Concussion in sports. Guidelines for the prevention of catastrophic outcome.

Department of Neurology, University of Colorado School of Medicine, Denver.
JAMA The Journal of the American Medical Association (Impact Factor: 30.39). 12/1991; 266(20):2867-9. DOI: 10.1001/jama.1991.03470200079039
Source: PubMed

ABSTRACT Concussion (defined as a traumatically induced alteration in mental status, not necessarily with loss of consciousness) is a common form of sports-related injury too often dismissed as trivial by physicians, athletic trainers, coaches, sports reporters, and athletes themselves. While head injuries can occur in virtually any form of athletic activity, they occur most frequently in contact sports, such as football, boxing, and martial arts competition, or from high-velocity collisions or falls in basketball, soccer, and ice hockey. The pathophysiology of concussion is less well understood than that of severe head injury, and it has received less attention as a result. We describe a high school football player who died of diffuse brain swelling after repeated concussions without loss of consciousness. Guidelines have been developed to reduce the risk of such serious catastrophic outcomes after concussion in sports.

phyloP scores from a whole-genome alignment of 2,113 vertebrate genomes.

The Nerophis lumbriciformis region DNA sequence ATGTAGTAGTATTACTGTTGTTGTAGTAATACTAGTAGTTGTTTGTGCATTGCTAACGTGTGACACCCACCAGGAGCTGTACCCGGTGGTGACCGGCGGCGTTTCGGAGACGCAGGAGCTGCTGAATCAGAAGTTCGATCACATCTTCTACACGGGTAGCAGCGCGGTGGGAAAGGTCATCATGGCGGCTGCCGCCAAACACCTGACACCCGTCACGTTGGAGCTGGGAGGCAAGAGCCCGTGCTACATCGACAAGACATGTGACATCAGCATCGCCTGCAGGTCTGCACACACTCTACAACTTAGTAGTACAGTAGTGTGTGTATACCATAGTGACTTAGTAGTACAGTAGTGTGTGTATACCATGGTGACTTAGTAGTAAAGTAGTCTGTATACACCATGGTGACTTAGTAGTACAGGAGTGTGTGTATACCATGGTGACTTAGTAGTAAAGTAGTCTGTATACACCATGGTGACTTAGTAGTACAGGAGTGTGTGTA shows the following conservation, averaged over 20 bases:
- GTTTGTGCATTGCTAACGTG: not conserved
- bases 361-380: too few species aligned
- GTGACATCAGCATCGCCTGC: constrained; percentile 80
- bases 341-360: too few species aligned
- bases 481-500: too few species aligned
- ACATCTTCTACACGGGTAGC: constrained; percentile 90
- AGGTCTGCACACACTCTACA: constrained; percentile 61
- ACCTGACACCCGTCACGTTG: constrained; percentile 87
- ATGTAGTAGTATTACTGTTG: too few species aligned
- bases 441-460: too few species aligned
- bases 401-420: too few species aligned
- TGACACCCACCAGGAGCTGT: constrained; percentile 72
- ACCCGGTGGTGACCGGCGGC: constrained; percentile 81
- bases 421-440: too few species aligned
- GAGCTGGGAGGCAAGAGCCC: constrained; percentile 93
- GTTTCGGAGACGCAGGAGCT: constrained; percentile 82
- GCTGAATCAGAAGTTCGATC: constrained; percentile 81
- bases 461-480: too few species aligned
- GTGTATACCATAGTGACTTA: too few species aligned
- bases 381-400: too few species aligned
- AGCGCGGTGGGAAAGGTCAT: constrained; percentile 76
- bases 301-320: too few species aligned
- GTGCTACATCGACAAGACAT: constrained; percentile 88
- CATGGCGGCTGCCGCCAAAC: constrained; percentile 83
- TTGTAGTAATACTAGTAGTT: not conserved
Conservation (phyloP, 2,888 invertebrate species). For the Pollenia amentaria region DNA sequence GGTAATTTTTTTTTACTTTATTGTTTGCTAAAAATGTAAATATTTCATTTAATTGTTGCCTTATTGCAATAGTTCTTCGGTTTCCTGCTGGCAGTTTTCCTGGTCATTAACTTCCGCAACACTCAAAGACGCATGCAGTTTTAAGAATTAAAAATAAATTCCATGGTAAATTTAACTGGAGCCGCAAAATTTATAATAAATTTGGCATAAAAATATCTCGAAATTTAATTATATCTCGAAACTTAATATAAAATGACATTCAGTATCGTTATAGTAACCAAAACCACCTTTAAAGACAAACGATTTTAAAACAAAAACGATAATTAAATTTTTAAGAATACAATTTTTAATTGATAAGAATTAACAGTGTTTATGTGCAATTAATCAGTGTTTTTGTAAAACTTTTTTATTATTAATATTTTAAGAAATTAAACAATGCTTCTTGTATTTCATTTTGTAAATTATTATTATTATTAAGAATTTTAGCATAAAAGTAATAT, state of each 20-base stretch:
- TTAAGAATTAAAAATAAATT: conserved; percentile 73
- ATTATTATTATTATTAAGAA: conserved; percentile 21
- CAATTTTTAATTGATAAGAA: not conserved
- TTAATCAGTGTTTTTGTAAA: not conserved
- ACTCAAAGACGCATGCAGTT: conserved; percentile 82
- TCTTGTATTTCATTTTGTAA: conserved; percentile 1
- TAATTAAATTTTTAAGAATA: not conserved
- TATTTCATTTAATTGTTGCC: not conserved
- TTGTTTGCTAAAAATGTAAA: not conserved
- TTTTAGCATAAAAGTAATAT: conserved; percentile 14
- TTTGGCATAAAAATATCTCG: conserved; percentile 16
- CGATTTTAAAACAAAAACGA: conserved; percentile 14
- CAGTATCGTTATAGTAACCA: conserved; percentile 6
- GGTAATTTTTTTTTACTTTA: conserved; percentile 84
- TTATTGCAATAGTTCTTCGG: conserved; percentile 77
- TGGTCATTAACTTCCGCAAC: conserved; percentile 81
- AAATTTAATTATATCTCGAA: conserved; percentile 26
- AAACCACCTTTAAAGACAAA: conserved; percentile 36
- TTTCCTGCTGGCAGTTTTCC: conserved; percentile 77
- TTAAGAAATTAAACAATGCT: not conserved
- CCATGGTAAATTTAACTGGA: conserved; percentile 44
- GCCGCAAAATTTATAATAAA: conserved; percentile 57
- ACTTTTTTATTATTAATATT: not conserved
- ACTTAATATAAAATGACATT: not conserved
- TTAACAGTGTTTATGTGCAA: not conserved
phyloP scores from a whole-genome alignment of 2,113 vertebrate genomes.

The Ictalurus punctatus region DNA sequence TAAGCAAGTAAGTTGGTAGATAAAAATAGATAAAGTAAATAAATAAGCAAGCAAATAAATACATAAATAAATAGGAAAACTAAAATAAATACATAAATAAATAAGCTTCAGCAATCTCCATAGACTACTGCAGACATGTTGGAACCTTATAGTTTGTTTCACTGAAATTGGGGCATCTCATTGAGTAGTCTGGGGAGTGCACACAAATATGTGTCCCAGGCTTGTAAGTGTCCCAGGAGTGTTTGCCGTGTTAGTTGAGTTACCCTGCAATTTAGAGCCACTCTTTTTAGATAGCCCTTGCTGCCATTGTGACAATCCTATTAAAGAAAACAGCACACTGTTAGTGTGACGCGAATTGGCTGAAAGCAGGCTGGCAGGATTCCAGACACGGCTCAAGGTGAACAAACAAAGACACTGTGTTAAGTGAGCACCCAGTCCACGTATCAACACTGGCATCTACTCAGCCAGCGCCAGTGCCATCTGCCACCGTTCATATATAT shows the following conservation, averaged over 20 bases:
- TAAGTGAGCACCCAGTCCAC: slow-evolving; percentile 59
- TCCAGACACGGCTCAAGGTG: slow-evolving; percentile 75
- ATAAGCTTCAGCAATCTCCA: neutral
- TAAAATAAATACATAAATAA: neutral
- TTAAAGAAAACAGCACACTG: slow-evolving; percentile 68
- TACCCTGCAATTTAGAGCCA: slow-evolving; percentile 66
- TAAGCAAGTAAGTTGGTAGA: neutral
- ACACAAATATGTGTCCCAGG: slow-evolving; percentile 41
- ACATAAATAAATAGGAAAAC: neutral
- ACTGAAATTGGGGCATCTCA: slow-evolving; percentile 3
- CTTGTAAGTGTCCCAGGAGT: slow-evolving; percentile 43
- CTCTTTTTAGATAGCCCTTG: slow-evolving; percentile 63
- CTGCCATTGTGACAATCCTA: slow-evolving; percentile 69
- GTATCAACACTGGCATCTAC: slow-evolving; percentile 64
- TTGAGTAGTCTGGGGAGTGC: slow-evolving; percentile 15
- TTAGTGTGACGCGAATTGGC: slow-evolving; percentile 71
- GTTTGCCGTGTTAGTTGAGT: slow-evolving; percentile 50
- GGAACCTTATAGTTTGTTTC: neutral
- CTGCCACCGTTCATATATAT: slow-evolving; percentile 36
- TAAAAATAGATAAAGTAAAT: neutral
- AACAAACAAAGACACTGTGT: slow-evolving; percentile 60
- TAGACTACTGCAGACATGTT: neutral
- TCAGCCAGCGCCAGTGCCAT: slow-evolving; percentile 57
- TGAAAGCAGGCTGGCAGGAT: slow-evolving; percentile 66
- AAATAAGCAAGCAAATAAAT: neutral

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    11/2013, Degree: Doctor of Philosophy, Supervisor: Richard Winett
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    ABSTRACT: In recent years, the understanding of concussion has evolved in the research and medical communities to include more subtle and transient symptoms. The accepted definition of concussion in these communities has reflected this change. However, it is unclear whether this shift is also reflected in the understanding of the athletic community.
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